King Alfred: A Mystery Play

Side-Show Productions present 'King Alfred: A Mystery Play' by Martin Sharry. Photo: JS Photographic

Side-Show Productions present 'King Alfred: A Mystery Play' by Martin Sharry. Photo: JS Photographic

What is it that marks and preserves history? What forces circumscribe and maintain meaning? Such questions, posed by Side-Show’s second production, are pertinent to the play’s inspiration: the filming of the MGM flop King Alfred the Great in Galway, 1968. A massive event at the time, employing thousands of locals as extras, the film has been widely forgotten - ostensibly because of its failure at the box office.

The relationship between the play’s title and its content seems tenuous. Set in Galway 2012, two moderators - played with deadpan humour by Guinnane and Tivnan - lead four volunteers in a focus group concerning “the mystery of history” and “the history of mystery.” The opening moments set the tone for a work replete with clever wordplays and metatheatre. Before the volunteers enter, the moderators remind us to "act as normal as possible." Nolan, Monahan, Rogers and Lynch embodied the participants’ expectant awkwardness, exchanging furtive looks and appearing aware of scrutiny; at this point, Mike Burke’s lighting became harsh, further adding to the audience’s self-conscious voyeurism.

After some farcical preliminary questions, the volunteers are left alone to ponder the function of the experiment - until the Irish Man bursts in to tell them the ‘whole story’, recalling the summer of 1968. Ironically, though, his rendition is full of gaps and repetitions: the character personifies the amnesia of public consciousness. Oisin Robbins offered a hilarious caricature as the Irish Man, his selective dependence on his cane perhaps pointing to the selectivity of history. Left with little else to do, the characters begin to enact a variety of scenarios, including scenes from King Alfred the Great. The actors were highly entertaining in their various roles; Lynch’s incarnation of Ian McKellen (who had his film debut with King Alfred the Great) provided one comic highlight.

Photo: JS PhotographicCombining music, song and role-play, the work transcends its defining labels through the cumulative creation of an echoing, pulsating madness. This will be frustrating for those who desperately cling to expectations inscribed by the play’s title and opening. But, if we allow ourselves to be liberated from these slippery markers, the experience can be utterly exhilarating.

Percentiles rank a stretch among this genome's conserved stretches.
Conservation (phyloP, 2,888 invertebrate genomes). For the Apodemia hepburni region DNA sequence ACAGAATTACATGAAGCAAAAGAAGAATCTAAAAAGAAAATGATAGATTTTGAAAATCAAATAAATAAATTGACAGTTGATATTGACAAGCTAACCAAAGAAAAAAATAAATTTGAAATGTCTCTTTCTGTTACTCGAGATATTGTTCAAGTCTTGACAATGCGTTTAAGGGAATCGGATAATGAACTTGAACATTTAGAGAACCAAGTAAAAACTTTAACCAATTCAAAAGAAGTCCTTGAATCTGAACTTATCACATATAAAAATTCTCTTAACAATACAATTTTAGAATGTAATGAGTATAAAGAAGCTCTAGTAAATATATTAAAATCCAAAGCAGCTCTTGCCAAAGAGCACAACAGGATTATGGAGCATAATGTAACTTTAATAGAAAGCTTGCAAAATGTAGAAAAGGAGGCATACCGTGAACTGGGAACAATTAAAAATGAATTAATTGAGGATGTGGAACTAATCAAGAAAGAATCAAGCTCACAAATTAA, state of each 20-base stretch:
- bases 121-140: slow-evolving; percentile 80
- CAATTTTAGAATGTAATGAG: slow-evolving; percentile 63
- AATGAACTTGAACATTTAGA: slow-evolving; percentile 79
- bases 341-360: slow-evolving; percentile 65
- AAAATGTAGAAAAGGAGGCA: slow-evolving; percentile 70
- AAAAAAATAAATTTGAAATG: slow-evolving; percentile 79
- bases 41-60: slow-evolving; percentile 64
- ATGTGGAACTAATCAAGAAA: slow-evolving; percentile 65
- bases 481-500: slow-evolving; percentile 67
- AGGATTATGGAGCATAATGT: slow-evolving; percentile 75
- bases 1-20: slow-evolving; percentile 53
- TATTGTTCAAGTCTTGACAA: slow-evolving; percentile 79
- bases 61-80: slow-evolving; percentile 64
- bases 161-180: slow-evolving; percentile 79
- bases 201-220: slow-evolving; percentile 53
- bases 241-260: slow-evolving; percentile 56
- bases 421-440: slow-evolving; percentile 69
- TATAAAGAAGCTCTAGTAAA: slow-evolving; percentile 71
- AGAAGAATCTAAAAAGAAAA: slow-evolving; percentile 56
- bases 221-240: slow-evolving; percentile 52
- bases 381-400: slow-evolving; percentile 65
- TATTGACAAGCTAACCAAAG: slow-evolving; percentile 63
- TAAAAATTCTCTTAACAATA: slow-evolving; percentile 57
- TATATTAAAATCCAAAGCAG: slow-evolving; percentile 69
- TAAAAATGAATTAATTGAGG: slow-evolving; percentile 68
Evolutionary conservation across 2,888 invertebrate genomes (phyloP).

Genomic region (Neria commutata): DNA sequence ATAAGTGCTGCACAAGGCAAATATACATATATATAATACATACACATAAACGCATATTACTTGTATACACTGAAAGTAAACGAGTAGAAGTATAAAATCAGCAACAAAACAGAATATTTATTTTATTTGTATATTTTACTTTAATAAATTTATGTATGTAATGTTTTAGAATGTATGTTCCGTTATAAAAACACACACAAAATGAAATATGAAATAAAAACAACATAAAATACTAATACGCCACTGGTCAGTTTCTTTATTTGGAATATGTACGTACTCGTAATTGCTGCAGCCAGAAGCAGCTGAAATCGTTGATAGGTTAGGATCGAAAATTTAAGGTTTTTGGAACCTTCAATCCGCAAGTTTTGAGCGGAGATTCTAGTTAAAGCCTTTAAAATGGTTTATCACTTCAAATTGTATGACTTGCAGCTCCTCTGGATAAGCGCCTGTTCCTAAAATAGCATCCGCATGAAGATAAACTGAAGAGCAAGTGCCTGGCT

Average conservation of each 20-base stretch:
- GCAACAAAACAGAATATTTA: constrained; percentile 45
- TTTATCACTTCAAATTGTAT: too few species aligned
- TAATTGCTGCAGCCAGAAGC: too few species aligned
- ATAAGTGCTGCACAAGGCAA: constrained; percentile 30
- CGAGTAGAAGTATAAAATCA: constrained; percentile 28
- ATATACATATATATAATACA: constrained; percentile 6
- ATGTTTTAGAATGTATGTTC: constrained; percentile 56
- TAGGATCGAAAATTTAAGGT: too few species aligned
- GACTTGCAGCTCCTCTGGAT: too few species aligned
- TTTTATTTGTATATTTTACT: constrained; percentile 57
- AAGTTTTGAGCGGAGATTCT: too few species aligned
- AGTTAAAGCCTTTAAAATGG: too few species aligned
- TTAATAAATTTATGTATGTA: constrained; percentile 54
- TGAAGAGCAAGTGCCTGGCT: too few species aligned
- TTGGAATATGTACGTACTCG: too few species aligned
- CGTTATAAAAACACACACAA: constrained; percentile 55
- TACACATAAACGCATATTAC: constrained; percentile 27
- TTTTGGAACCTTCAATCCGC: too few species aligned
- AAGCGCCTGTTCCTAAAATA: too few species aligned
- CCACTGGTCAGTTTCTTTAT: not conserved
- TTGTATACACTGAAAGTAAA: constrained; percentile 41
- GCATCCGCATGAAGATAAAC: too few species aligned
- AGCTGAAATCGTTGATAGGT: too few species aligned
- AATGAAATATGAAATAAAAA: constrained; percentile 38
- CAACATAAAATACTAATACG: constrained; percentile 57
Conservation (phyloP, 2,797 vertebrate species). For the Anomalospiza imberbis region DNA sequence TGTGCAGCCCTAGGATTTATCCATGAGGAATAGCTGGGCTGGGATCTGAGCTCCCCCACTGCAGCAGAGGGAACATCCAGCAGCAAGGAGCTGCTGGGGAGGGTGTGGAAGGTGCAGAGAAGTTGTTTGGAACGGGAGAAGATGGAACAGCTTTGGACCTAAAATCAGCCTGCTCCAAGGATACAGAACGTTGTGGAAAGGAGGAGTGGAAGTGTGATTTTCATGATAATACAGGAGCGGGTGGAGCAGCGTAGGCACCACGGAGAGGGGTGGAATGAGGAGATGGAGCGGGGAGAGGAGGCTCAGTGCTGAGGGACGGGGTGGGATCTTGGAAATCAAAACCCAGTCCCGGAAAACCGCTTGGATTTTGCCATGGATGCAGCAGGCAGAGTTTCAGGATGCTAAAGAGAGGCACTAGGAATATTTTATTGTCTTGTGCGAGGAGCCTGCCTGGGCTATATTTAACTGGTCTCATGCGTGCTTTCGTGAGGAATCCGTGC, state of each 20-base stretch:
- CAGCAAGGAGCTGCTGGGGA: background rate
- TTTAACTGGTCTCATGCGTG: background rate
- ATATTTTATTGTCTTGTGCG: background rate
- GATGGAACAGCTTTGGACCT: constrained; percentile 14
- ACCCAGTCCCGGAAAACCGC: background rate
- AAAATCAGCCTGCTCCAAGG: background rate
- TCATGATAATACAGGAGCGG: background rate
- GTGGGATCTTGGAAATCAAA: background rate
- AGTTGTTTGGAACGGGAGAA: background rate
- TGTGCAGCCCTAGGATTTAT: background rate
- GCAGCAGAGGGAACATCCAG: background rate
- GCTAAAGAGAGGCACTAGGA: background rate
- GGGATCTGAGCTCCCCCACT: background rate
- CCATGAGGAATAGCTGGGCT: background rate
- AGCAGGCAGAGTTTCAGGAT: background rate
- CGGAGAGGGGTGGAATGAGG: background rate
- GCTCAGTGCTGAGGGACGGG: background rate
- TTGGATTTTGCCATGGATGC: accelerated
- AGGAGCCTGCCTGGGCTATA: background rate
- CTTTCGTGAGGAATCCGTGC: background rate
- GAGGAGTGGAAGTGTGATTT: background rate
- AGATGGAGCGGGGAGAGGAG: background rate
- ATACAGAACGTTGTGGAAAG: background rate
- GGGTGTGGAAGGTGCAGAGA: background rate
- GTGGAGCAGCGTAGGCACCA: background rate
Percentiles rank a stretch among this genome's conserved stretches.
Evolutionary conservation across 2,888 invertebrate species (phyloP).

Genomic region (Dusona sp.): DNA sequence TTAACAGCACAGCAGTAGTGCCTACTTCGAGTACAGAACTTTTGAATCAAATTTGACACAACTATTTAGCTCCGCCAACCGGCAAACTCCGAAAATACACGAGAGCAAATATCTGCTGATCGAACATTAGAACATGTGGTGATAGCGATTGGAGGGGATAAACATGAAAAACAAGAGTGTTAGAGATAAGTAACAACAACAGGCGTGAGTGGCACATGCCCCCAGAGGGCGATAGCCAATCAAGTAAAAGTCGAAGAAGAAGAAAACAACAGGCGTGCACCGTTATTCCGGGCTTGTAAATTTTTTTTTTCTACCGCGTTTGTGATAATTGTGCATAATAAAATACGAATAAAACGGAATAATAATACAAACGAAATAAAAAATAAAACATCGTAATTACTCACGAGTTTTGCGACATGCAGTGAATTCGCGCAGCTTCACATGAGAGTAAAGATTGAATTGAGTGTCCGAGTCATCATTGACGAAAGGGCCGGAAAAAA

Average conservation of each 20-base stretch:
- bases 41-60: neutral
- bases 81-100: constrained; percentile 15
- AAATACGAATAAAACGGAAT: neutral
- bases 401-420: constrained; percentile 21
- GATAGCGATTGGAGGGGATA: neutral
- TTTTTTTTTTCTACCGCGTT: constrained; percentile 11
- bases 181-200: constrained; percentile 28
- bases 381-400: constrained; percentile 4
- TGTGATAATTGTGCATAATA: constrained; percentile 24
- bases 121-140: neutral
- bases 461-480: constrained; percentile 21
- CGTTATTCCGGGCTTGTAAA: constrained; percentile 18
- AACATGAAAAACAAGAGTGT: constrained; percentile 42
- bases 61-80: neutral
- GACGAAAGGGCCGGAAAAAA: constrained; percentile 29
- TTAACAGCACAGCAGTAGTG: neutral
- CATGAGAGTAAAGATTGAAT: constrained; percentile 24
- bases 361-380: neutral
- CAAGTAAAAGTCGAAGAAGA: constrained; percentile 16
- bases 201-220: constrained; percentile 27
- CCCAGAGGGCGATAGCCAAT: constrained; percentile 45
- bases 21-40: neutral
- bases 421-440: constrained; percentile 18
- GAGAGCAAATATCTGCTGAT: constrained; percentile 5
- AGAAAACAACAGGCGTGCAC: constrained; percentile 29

Playwright Martin Sharry has long been interested in theatre that breaks the mould; his script here is highly original in its complex yet playful wit. Hollow clichés are exchanged along with clever contradictions and insights. Phrases such as "maybe the going is telling in itself" reveal the shaky links between actions and words, and the limitations of language as a communicative tool. At times, the dialogue seems to anticipate and reflect what some viewers may be feeling. This is exemplified in the lines "we’ve been sitting around talking shite for the past two and a half hours; we’re just a little frustrated, okay?" However, the power of Sharry’s text lies in its status as an unfulfilled search for meaning. Dick Walsh’s direction skilfully harmonised with this. The delivery of dialogue was often at odds with its content; stories of personal tragedies, for example, were expressed as if they had been learnt off. Such features helped to further expose the mutability of sense in language.

Walsh’s video installation, entitled Witnesses to 1968, accompanied the production. This is a series of interviews with local people involved in the making of King Alfred the Great and, as such, it offers a more clearly defined ‘history’ than Sharry’s mystery play, which evades meaning in order to hone feelings such as discomfort, amusement and excitement. While the documentary resurrects a significant portion of local history, the play offers a multi-layered theatrical experience - promoting a heightened awareness of self in the moment and revealing the arbitrary relations between life and its labels.

Siobhán O’Gorman teaches at the National University of Ireland, Galway, where she has just completing her doctorate in contemporary theatre.

  • Review
  • Theatre

King Alfred: A Mystery Play by Martin Sharry

14 – 16 March, 2012

Produced by Side-Show Productions
In Town Hall Studio

Directed by Dick Walsh

Lighting Design: Matt Burke

With: Dan Guinnane, Jarlath Tivnan, Patrick Nolan, Zita Monahan, John Rogers, Caroline Lynch and Oisin Robbins